I recommend learning one or two Choose Your Own Adventure songs, and then graduating to Part 2. See you there!
Let's travis pick "Folsom Prison Blues". I'm going to play it kind of moderately fast. You could always slow it down and just make it more mournful. OK, here we go. I'm going to do the trademark riff. If you don't know it, you can learn it in the song lesson I teach for strumming the song.
I hear that train coming.
It's rolling around the bend.
I ain't seen the sunshine since, I don't know when.
I'm stuck in Folsom Prison.
And time keeps dragging on.
But that train keeps rolling on down San Antonio.
OK first of all, I made custom chord charts for each of these Travis picking versions of these songs, so go ahead and download your chord chart and bring it up on the screen or print it out so you can follow along as I teach you here.
And so one difference between this song and the other songs I teach in this section of the course is that I've modified the picking pattern number 3 for this song. I just think it really sounds good to do triple alternating bass. This is normal alternating bass--where my thumb is hopping back and forth between two different strings. OK we're alternating between two strings. Triple alternating means you're alternating between three different strings like this. And, you know, "Folsom Prison Blues" and Johnny Cash's music in general, a lot of his songs really have a very distinctive, triple alternating sound to him, and so I just couldn't resist. I thought this would be a great chance to teach you triple alternating bass, and it'll take a little extra practice to get this picking pattern. But you know, you could always toss it out the window and just do normal picking pattern number three if you don't like it or you can't be bothered.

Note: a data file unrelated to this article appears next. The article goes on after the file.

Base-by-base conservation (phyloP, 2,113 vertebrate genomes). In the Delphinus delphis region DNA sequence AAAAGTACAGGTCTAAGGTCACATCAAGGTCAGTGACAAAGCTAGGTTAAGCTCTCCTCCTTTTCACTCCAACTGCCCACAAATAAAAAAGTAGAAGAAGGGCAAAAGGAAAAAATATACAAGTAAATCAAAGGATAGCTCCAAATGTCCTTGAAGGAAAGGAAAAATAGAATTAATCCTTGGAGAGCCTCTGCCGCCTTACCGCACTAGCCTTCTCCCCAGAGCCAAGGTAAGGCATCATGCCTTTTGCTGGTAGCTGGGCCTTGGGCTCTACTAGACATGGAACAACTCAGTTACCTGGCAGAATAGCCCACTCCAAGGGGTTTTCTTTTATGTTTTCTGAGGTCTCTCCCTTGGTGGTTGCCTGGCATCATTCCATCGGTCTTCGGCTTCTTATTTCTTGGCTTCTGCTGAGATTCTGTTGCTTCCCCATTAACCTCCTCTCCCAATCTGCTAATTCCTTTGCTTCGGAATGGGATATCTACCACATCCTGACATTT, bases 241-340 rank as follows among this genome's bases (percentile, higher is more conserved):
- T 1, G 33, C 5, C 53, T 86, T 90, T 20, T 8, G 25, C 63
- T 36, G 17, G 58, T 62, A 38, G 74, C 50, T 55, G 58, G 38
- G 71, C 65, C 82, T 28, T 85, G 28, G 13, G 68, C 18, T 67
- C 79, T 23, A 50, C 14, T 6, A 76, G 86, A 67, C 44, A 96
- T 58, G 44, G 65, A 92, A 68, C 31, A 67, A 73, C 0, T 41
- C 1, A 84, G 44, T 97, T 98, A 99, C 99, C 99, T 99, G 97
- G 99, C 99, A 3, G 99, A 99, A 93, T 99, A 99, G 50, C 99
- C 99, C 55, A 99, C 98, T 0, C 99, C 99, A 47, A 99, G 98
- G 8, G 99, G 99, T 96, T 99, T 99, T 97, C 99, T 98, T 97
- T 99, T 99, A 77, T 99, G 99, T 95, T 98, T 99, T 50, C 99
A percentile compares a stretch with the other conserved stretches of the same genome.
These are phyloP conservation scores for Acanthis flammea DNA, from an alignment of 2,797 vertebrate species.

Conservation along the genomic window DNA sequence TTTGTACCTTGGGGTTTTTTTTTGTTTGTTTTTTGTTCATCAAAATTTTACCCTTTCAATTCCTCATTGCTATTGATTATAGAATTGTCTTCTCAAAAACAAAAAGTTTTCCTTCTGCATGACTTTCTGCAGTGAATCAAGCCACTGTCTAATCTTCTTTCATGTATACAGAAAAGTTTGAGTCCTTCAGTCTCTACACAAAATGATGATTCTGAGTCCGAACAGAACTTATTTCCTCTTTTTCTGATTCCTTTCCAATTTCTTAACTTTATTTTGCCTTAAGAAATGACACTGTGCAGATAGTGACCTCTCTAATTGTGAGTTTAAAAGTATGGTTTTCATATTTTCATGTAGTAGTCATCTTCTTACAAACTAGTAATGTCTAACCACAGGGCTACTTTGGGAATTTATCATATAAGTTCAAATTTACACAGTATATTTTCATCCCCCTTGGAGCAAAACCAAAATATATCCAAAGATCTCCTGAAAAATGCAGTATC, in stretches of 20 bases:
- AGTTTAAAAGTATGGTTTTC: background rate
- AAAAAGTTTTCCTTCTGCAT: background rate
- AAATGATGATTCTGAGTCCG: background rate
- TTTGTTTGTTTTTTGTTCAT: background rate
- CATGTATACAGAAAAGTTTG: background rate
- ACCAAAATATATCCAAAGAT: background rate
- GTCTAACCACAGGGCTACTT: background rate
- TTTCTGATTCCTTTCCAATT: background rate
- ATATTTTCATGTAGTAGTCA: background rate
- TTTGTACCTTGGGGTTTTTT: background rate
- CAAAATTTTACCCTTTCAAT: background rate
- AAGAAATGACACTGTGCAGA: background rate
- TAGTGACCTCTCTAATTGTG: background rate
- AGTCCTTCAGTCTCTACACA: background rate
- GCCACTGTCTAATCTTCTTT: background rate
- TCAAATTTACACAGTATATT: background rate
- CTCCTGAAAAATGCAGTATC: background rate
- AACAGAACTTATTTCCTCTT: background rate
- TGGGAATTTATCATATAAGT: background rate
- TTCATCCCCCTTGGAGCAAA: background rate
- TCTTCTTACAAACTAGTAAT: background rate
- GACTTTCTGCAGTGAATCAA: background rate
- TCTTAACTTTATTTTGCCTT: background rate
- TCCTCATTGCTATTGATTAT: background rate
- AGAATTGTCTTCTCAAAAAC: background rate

But assuming you do want to check it out, this is how it would go. For the E chord, since it's a sixth string root chord, we're going 6-435243 6-435243. So that's what we're going to do for E! And for A and B7, since those are both fifth string root chords, we're going to start on the fifth string. And then for our triple alt., we're going to go down to the sixth string. So it's kind of the reverse. It's going to be 5-436243 5-436243. And with the A chord, you can just hit the open sixth string, even though that's not a note that you normally play for an A chord. We are going to include it with the triple alternating bass, and it's a chord tone, so it sounds good. The A chord, you can even include it when you're strumming, but makes the chord sound a little schizophrenic. It's an A with an E in the bass. I do like this little nuance that you may or may not want to include. It's a slight improvement, I think. When the A string is supposed to be ringing, I like to bring my thumb in to damp the sixth string, so it's like this. Bring it in. Bring it in. See my thumb going back and forth. That way, when I'm playing over the A bass note, that E isn't rumbling in the background......it sounds a little muddy to me. But anyway, slight slight difference in sound, and I don't want to overwhelm you with too many things here, so don't feel like you have to do that.